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Teeth grinding family visits in Taipei

Jennifer Chang, one-half of a lesbian couple who left their San Francisco home in June to travel the world for a year in search of “Supergays” who are creating change for the LGBTQ community, shares her experiences about negotiating coming out to her extended family in Taipei.

Avatar of Alessia Valenza

7th November 2011 04:36

Alessia Valenza | ILGA Asia

Jennifer Chang and Lisa Dazols are a couple from San Francisco who embarked on a year-long world tour in June in search of gay people who are creating change for the LGBTQ community. Their project, Out and Around: Stories of a Not-So-Straight Journey, is a collection of our conversations with these “Supergays” around the world. They have launched a website to chronicle their stories.

Their trip will cover 15 countries across Asia, Africa, and South America, chosen beacause those are places where the LGBTQ movement is just starting to take shape, and they want to tell the stories of the people there who are leading the charge. Fridae will republish selectied interviews on a regular basis. Readers can follow their journey on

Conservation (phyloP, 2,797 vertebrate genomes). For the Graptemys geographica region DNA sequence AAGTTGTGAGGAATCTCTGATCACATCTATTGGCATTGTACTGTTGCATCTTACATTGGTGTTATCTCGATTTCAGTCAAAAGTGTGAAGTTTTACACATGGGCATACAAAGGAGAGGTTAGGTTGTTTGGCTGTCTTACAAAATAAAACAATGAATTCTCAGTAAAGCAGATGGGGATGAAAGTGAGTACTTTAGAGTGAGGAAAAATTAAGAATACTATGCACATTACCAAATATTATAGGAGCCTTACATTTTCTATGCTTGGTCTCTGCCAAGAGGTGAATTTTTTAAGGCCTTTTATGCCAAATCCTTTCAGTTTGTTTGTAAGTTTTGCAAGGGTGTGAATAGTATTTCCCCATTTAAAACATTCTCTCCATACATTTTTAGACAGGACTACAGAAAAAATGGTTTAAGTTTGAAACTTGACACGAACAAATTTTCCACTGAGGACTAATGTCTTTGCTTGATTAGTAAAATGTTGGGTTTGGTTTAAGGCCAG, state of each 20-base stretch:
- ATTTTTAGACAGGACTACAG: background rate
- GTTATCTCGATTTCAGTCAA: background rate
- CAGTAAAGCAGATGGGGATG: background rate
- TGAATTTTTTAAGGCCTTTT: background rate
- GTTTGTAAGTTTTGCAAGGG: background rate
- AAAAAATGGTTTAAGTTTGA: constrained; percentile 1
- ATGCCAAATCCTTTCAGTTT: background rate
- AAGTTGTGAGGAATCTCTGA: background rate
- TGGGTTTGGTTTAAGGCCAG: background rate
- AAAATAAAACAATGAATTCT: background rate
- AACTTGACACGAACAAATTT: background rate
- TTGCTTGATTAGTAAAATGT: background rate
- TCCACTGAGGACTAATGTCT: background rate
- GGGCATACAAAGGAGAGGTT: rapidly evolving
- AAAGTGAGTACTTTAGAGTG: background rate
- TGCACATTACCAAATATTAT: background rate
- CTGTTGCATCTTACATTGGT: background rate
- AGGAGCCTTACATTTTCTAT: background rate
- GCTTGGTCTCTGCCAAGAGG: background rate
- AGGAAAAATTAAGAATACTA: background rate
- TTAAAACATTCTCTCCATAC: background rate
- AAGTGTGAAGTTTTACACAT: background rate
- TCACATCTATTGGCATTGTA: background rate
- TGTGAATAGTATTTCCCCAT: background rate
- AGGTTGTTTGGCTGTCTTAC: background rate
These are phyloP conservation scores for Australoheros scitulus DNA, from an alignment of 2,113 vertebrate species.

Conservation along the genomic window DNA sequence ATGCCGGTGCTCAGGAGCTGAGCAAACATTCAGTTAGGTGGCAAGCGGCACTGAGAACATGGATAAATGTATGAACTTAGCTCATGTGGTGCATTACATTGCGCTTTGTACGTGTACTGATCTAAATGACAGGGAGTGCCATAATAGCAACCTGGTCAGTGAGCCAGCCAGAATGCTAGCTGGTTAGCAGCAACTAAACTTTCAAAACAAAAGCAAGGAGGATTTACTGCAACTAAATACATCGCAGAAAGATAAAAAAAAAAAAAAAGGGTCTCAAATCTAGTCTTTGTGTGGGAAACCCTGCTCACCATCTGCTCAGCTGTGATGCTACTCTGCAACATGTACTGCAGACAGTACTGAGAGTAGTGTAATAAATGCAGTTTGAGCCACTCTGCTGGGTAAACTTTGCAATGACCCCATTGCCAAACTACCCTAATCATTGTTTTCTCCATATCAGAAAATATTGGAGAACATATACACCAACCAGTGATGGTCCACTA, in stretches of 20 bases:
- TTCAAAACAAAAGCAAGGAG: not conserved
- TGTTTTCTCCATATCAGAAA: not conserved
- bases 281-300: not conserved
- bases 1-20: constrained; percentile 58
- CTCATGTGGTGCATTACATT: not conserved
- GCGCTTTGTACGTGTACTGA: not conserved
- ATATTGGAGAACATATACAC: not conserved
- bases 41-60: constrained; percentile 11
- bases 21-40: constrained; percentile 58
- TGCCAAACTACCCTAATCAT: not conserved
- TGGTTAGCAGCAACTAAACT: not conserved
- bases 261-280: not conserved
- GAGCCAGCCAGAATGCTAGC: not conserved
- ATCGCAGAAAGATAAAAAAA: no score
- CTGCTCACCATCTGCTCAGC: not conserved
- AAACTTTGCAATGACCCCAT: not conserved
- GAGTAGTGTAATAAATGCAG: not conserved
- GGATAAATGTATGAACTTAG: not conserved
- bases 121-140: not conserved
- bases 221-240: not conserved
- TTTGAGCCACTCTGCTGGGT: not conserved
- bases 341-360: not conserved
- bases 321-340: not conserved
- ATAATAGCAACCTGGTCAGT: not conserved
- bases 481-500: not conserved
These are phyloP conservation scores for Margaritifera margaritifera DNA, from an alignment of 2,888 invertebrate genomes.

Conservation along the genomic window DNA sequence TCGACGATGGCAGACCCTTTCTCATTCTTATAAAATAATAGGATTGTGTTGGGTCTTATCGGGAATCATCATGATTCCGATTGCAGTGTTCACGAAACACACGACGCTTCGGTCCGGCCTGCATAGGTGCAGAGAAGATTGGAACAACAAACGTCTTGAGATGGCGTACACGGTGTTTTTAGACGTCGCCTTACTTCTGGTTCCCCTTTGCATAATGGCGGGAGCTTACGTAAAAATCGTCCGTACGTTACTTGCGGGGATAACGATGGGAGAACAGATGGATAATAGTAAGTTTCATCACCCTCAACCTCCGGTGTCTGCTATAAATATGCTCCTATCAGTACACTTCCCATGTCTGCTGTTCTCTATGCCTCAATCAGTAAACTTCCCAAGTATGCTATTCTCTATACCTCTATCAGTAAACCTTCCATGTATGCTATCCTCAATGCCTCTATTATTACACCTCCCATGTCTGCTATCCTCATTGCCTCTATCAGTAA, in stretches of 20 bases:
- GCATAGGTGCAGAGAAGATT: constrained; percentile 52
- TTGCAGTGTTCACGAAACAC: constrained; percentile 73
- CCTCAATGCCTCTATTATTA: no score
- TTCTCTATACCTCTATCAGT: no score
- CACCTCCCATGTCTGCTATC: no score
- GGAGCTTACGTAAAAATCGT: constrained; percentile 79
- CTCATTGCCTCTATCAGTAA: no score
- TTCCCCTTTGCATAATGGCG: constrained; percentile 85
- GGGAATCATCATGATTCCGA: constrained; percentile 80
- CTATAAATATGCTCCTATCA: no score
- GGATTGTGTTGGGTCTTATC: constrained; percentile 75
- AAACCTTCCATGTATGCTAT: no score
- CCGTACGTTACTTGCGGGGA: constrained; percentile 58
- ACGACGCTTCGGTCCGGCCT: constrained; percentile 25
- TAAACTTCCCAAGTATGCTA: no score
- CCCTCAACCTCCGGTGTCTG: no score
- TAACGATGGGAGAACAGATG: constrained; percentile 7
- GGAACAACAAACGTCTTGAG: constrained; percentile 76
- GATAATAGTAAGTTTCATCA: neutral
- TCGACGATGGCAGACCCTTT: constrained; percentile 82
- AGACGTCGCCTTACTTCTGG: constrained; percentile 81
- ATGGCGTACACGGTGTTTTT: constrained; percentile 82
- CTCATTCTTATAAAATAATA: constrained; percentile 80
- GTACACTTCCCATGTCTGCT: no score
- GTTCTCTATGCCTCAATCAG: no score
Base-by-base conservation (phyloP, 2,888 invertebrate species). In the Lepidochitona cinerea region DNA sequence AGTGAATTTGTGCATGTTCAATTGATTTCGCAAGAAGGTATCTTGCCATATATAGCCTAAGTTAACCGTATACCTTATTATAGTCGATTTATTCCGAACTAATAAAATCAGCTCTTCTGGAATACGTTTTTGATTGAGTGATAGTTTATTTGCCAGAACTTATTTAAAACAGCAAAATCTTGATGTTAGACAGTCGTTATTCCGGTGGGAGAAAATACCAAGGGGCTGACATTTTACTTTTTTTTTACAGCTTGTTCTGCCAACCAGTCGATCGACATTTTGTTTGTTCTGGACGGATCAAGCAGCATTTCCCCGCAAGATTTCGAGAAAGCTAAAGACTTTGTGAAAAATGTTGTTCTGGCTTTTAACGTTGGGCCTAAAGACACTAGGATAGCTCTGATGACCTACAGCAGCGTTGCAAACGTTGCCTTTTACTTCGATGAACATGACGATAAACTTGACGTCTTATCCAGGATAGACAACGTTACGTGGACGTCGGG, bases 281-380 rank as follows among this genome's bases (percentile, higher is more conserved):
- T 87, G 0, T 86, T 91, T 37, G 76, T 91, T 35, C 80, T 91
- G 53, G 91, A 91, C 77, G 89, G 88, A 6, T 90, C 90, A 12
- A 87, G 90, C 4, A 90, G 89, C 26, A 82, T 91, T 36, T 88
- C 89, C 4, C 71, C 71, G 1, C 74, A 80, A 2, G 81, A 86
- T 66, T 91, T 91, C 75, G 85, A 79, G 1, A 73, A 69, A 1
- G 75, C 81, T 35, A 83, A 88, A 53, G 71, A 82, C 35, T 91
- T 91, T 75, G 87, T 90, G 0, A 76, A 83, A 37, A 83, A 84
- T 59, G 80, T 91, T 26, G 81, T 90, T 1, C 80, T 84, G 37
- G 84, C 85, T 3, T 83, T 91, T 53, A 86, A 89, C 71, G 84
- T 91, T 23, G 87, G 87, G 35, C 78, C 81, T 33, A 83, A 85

In Taipei, both Lisa and I started grinding our teeth during the night again. My jaw feels sore each morning, and I find myself massaging the sides of my face throughout the day in hopes of loosening the tension. Meanwhile, Lisa has gone on a (so far fruitless) search for a mouth guard.

Why all this molar-damaging tension? Quite simply, my family is in Taipei.

I’ve written previously about my struggle with my parents over my sexuality and our unsuccessful attempt to find some resolution through family counseling. Since leaving home in June, I’ve kept in regular contact with my parents, updating them on my whereabouts and doing my best to allay their concerns about my heath and safety.

Since the blowouts from family counseling, we steer clear from discussing anything that may bring conflict. Of course, my parents know that I am traveling with Lisa. They just try to acknowledge that fact as little as possible. On my part, I haven’t pushed the issue, though I don’t go out of my way to shield them from Lisa’s presence either.